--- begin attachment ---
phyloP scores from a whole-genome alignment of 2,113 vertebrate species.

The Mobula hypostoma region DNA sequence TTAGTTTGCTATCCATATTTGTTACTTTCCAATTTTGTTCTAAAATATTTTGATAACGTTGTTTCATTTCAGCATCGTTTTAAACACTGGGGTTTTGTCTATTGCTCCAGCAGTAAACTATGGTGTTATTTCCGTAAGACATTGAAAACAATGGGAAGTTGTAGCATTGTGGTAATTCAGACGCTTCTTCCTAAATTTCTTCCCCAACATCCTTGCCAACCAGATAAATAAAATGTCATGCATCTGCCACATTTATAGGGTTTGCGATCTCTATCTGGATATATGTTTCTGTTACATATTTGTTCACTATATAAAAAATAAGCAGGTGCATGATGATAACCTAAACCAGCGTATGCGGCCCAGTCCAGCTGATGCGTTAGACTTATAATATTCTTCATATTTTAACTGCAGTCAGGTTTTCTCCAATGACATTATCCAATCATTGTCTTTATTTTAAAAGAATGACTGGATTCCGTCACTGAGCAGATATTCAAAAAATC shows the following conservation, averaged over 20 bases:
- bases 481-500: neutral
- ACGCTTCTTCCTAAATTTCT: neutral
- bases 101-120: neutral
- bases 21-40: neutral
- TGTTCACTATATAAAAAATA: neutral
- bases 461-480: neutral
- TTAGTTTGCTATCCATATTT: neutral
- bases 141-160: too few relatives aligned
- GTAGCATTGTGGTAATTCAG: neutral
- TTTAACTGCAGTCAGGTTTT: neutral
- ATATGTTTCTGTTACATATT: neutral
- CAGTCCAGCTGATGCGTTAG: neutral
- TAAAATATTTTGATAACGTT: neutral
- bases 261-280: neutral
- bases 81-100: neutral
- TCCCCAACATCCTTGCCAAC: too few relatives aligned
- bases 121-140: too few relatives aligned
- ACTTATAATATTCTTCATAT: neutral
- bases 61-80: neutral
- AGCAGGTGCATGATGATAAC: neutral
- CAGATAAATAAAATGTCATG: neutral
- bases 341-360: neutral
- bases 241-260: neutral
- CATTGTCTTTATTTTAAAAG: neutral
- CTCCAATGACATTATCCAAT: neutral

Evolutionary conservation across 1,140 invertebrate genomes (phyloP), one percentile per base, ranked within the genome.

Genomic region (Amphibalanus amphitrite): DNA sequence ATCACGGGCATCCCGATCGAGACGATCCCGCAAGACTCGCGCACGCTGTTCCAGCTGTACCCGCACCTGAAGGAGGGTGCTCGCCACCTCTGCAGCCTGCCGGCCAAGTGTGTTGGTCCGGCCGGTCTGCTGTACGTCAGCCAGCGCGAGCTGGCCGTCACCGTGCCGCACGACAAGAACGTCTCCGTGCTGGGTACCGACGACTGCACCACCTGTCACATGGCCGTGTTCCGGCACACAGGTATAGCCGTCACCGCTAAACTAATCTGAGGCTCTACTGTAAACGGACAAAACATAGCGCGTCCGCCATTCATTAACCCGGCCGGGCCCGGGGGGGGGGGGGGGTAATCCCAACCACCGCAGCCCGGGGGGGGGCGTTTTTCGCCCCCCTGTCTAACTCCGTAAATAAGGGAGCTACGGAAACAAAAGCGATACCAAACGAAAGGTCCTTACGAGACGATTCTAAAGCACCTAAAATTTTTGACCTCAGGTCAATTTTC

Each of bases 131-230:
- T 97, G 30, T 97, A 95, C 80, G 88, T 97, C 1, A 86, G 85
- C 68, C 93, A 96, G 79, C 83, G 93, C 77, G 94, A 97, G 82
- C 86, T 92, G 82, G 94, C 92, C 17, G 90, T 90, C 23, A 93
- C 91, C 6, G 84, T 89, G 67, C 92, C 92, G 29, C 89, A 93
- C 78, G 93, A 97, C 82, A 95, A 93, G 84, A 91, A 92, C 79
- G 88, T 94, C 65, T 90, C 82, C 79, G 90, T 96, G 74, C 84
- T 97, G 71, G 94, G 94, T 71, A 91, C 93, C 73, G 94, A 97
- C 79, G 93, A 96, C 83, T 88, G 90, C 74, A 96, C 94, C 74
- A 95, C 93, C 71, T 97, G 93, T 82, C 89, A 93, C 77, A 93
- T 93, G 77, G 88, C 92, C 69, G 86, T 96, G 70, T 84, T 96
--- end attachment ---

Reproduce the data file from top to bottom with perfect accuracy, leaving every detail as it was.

phyloP scores from a whole-genome alignment of 2,113 vertebrate species.

The Mobula hypostoma region DNA sequence TTAGTTTGCTATCCATATTTGTTACTTTCCAATTTTGTTCTAAAATATTTTGATAACGTTGTTTCATTTCAGCATCGTTTTAAACACTGGGGTTTTGTCTATTGCTCCAGCAGTAAACTATGGTGTTATTTCCGTAAGACATTGAAAACAATGGGAAGTTGTAGCATTGTGGTAATTCAGACGCTTCTTCCTAAATTTCTTCCCCAACATCCTTGCCAACCAGATAAATAAAATGTCATGCATCTGCCACATTTATAGGGTTTGCGATCTCTATCTGGATATATGTTTCTGTTACATATTTGTTCACTATATAAAAAATAAGCAGGTGCATGATGATAACCTAAACCAGCGTATGCGGCCCAGTCCAGCTGATGCGTTAGACTTATAATATTCTTCATATTTTAACTGCAGTCAGGTTTTCTCCAATGACATTATCCAATCATTGTCTTTATTTTAAAAGAATGACTGGATTCCGTCACTGAGCAGATATTCAAAAAATC shows the following conservation, averaged over 20 bases:
- bases 481-500: neutral
- ACGCTTCTTCCTAAATTTCT: neutral
- bases 101-120: neutral
- bases 21-40: neutral
- TGTTCACTATATAAAAAATA: neutral
- bases 461-480: neutral
- TTAGTTTGCTATCCATATTT: neutral
- bases 141-160: too few relatives aligned
- GTAGCATTGTGGTAATTCAG: neutral
- TTTAACTGCAGTCAGGTTTT: neutral
- ATATGTTTCTGTTACATATT: neutral
- CAGTCCAGCTGATGCGTTAG: neutral
- TAAAATATTTTGATAACGTT: neutral
- bases 261-280: neutral
- bases 81-100: neutral
- TCCCCAACATCCTTGCCAAC: too few relatives aligned
- bases 121-140: too few relatives aligned
- ACTTATAATATTCTTCATAT: neutral
- bases 61-80: neutral
- AGCAGGTGCATGATGATAAC: neutral
- CAGATAAATAAAATGTCATG: neutral
- bases 341-360: neutral
- bases 241-260: neutral
- CATTGTCTTTATTTTAAAAG: neutral
- CTCCAATGACATTATCCAAT: neutral

Evolutionary conservation across 1,140 invertebrate genomes (phyloP), one percentile per base, ranked within the genome.

Genomic region (Amphibalanus amphitrite): DNA sequence ATCACGGGCATCCCGATCGAGACGATCCCGCAAGACTCGCGCACGCTGTTCCAGCTGTACCCGCACCTGAAGGAGGGTGCTCGCCACCTCTGCAGCCTGCCGGCCAAGTGTGTTGGTCCGGCCGGTCTGCTGTACGTCAGCCAGCGCGAGCTGGCCGTCACCGTGCCGCACGACAAGAACGTCTCCGTGCTGGGTACCGACGACTGCACCACCTGTCACATGGCCGTGTTCCGGCACACAGGTATAGCCGTCACCGCTAAACTAATCTGAGGCTCTACTGTAAACGGACAAAACATAGCGCGTCCGCCATTCATTAACCCGGCCGGGCCCGGGGGGGGGGGGGGGTAATCCCAACCACCGCAGCCCGGGGGGGGGCGTTTTTCGCCCCCCTGTCTAACTCCGTAAATAAGGGAGCTACGGAAACAAAAGCGATACCAAACGAAAGGTCCTTACGAGACGATTCTAAAGCACCTAAAATTTTTGACCTCAGGTCAATTTTC

Each of bases 131-230:
- T 97, G 30, T 97, A 95, C 80, G 88, T 97, C 1, A 86, G 85
- C 68, C 93, A 96, G 79, C 83, G 93, C 77, G 94, A 97, G 82
- C 86, T 92, G 82, G 94, C 92, C 17, G 90, T 90, C 23, A 93
- C 91, C 6, G 84, T 89, G 67, C 92, C 92, G 29, C 89, A 93
- C 78, G 93, A 97, C 82, A 95, A 93, G 84, A 91, A 92, C 79
- G 88, T 94, C 65, T 90, C 82, C 79, G 90, T 96, G 74, C 84
- T 97, G 71, G 94, G 94, T 71, A 91, C 93, C 73, G 94, A 97
- C 79, G 93, A 96, C 83, T 88, G 90, C 74, A 96, C 94, C 74
- A 95, C 93, C 71, T 97, G 93, T 82, C 89, A 93, C 77, A 93
- T 93, G 77, G 88, C 92, C 69, G 86, T 96, G 70, T 84, T 96